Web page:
Pteropus wrote:After 73 years of sitting in the rainforest the wreck is just a few pieces of twisted steel.
tasadam wrote:Funny, that's all it was 30 years ago when I went there.
WarrenH wrote:Dear Nik, could your post be meant for the NSW thread Wollangambe River Tradgedy?
No matter how rude or patronising I'm perceived to be towards National Parks on this thread, that is only a fraction as rude and as patronising as the trumped-up counter-jumpers of our State's National Parks, are towards the we owners of Australia's National Parks.
With all respect, I suggest that you get up National Parks and not the dedicated members of this Forum.
Your devoted servant and fond Member of http://www.bushwalk.com ... and in all humility,
PS, Nik, you could be right, I can be a rude person ... because I don't tolerate fools?
isoma wrote:O'Reilly's to Christmas Ck via Point Lookout is definately achievable in a day for fit groups who know what they're doing.
If you 'enjoyed' this route, you should think about tackling the Stretcher Track. This was also originally cut out to find survivors from the Stinson crash. Its quite a punishing walk as well.
"Looking up the ridge from the bottom" takes me back a long way. Beautiful colour and a nicely composed photograph give an authentic, mountainous, rainforest "feel". Was the palm leaf in the foreground a prop or just happened to be there? In either case, well done.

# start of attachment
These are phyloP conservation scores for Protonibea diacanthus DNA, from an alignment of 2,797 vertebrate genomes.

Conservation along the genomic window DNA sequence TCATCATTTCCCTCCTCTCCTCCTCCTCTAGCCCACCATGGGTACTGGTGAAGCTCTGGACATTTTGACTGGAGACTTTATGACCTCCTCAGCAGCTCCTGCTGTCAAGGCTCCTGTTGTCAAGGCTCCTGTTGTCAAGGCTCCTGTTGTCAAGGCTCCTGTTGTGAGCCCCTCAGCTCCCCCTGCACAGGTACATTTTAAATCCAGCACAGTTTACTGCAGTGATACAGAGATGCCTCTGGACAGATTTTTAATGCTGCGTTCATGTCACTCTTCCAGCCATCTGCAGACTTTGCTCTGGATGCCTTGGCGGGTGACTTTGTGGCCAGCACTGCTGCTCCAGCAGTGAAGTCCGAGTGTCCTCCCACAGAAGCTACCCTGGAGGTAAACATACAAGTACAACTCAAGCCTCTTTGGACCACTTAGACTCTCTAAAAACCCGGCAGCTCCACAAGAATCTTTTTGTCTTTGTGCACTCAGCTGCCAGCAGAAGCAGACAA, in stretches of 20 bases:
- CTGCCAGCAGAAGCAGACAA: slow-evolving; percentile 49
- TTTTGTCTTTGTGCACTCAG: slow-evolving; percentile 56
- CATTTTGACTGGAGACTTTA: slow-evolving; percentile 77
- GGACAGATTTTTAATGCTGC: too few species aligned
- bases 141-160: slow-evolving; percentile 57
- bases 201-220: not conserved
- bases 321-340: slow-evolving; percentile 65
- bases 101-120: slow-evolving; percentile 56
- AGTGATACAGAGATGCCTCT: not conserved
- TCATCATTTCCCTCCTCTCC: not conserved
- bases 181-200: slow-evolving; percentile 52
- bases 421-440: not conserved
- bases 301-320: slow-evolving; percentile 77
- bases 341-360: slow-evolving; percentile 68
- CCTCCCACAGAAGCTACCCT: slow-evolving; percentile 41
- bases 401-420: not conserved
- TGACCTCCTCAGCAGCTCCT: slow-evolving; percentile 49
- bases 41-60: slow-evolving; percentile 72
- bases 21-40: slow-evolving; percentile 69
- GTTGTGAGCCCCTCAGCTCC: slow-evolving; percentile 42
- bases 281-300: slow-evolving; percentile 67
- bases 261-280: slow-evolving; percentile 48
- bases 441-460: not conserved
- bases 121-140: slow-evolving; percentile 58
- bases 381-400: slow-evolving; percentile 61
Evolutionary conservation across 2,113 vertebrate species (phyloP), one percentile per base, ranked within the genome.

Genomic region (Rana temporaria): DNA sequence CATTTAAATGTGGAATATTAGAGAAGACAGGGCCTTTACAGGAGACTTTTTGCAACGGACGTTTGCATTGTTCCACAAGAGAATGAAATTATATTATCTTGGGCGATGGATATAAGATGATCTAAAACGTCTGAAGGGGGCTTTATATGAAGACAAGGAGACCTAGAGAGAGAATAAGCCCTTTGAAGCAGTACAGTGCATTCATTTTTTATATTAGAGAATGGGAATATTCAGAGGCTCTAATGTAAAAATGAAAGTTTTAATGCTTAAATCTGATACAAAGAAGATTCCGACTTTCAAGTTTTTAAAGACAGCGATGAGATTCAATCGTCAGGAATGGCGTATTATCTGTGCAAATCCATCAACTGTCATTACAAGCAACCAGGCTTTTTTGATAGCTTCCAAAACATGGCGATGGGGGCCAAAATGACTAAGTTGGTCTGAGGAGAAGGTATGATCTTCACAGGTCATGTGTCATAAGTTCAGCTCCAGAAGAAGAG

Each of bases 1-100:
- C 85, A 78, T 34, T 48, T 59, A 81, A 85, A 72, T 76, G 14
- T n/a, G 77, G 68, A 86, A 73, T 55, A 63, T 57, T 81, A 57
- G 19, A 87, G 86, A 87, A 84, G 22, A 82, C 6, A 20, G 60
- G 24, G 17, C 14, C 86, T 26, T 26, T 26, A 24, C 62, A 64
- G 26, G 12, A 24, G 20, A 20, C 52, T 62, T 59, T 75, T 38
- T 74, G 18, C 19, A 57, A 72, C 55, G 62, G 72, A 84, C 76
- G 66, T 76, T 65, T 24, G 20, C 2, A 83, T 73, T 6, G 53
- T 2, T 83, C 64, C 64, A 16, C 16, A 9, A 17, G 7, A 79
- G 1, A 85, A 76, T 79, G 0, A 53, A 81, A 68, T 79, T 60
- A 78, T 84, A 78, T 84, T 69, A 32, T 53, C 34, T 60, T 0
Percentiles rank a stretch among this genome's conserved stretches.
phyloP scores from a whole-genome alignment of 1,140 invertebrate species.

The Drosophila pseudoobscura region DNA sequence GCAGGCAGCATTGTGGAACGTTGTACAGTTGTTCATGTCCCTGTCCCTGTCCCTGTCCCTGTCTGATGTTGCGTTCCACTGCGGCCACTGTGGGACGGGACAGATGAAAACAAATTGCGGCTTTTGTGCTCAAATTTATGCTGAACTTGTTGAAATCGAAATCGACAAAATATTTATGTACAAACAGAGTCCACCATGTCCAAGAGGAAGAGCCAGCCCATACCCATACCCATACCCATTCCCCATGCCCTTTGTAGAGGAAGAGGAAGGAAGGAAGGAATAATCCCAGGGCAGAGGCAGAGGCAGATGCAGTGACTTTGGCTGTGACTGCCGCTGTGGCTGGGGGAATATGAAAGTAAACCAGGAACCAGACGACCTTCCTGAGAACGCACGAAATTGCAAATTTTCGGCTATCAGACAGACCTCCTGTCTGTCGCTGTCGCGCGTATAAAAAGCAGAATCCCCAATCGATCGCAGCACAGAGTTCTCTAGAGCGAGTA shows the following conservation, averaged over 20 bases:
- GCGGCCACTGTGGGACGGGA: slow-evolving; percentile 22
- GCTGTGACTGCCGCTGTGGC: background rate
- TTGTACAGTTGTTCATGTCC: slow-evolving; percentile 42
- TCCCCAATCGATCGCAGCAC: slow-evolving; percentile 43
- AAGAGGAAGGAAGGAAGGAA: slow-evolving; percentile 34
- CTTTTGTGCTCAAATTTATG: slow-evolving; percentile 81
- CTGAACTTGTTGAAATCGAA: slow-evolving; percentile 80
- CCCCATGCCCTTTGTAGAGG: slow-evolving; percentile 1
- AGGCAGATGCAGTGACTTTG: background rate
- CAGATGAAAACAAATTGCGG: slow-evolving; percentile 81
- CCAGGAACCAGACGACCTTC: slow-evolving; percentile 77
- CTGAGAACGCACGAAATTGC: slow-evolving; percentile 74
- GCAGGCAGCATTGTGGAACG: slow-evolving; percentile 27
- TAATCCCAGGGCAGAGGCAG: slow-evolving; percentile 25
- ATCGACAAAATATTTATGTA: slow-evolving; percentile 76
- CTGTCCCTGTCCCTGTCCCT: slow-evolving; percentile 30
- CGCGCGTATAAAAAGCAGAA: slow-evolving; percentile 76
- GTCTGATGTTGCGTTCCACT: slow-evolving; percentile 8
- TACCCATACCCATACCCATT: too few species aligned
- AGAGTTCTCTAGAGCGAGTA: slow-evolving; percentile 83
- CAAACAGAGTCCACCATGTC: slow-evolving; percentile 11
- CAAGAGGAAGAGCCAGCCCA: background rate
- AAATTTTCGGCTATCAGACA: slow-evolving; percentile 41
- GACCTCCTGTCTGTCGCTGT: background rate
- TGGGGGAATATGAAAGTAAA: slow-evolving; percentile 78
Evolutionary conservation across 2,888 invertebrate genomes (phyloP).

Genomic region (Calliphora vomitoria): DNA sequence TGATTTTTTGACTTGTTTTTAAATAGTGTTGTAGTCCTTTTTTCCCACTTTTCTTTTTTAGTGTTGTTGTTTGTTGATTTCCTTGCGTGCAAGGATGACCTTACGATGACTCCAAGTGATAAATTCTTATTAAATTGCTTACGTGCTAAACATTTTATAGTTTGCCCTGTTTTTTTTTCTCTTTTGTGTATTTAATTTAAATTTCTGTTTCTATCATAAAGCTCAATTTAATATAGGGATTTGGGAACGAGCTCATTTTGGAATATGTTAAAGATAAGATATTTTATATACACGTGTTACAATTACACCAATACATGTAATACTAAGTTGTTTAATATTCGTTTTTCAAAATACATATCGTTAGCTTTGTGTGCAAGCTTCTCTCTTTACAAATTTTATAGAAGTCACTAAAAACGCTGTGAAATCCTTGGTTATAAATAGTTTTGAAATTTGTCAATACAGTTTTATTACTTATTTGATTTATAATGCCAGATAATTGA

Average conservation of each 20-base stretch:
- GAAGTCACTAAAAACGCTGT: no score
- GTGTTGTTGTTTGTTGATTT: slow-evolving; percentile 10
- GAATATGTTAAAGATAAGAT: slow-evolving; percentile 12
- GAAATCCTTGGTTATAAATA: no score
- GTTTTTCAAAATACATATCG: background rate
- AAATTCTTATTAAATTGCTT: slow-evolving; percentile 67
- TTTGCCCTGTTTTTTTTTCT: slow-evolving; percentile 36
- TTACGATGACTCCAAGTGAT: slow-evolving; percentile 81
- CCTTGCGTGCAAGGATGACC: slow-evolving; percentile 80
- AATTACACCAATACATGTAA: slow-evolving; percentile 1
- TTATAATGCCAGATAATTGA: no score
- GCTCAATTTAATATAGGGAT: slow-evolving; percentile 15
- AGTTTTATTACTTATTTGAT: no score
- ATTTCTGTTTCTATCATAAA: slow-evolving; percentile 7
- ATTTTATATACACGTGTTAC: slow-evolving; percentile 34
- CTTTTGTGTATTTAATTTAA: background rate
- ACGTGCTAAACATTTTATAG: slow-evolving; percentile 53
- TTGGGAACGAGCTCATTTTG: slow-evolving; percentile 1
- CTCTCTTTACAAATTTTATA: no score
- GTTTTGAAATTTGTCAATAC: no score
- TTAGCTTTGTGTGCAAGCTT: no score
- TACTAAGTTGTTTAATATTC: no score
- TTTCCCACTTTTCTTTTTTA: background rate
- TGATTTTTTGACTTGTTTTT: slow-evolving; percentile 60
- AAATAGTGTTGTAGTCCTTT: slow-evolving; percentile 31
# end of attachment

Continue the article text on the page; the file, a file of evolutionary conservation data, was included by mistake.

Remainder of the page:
Well done, also, for the remainder of the wreckage shot. Tasadam raises an interesting point - since his visit, how has the wreckage fared in the intervening years? I walked to the Stinson in the late '70s, twice. Probably at much the same time as Tasadam. My memory has fared no better than his, however, I did take some photos of the wreckage. But where are they? They were transparencies and since then filed in one of the many boxes of "stuff" accumulated over the years of moving interstate and overseas. Unfortunately they were not filed methodically (to say the least). I will try to find them and then post. Friends who accompanied me on my second walk to the site also took some photographs; they may be able to help.
At the risk of being boring, let me reminisce. The first visit was with my long-suffering wife. Long suffering because she went along, bemusedly, with some of the more hair-brained schemes I concocted in those days! We planned Christmas Creek to the Stinson, camping the night on the ridge above the wreckage, and then return next day. After an early and sunny start, we had a look at Westray's grave and then proceeded uphill. Against the run of the weather forecast it then began to rain, and rain, and rain - heavily. We pressed on. In visibility of around 20 meters and increasing torrents of water, the going was slow. With darkness gathering we approached the site and the rain eased to a light mist. We dumped our packs on the ridge above and went down to look at the site itself. After the rigors of our day the atmosphere seemed eerily quite. In the dim deep stillness of the forest we both imagined the hardship, suffering and fear of the survivors. It is difficult to describe the effect on us both, except to say it was very powerful and a moment that has never dimmed. It is a feeling that I certainly will never forget.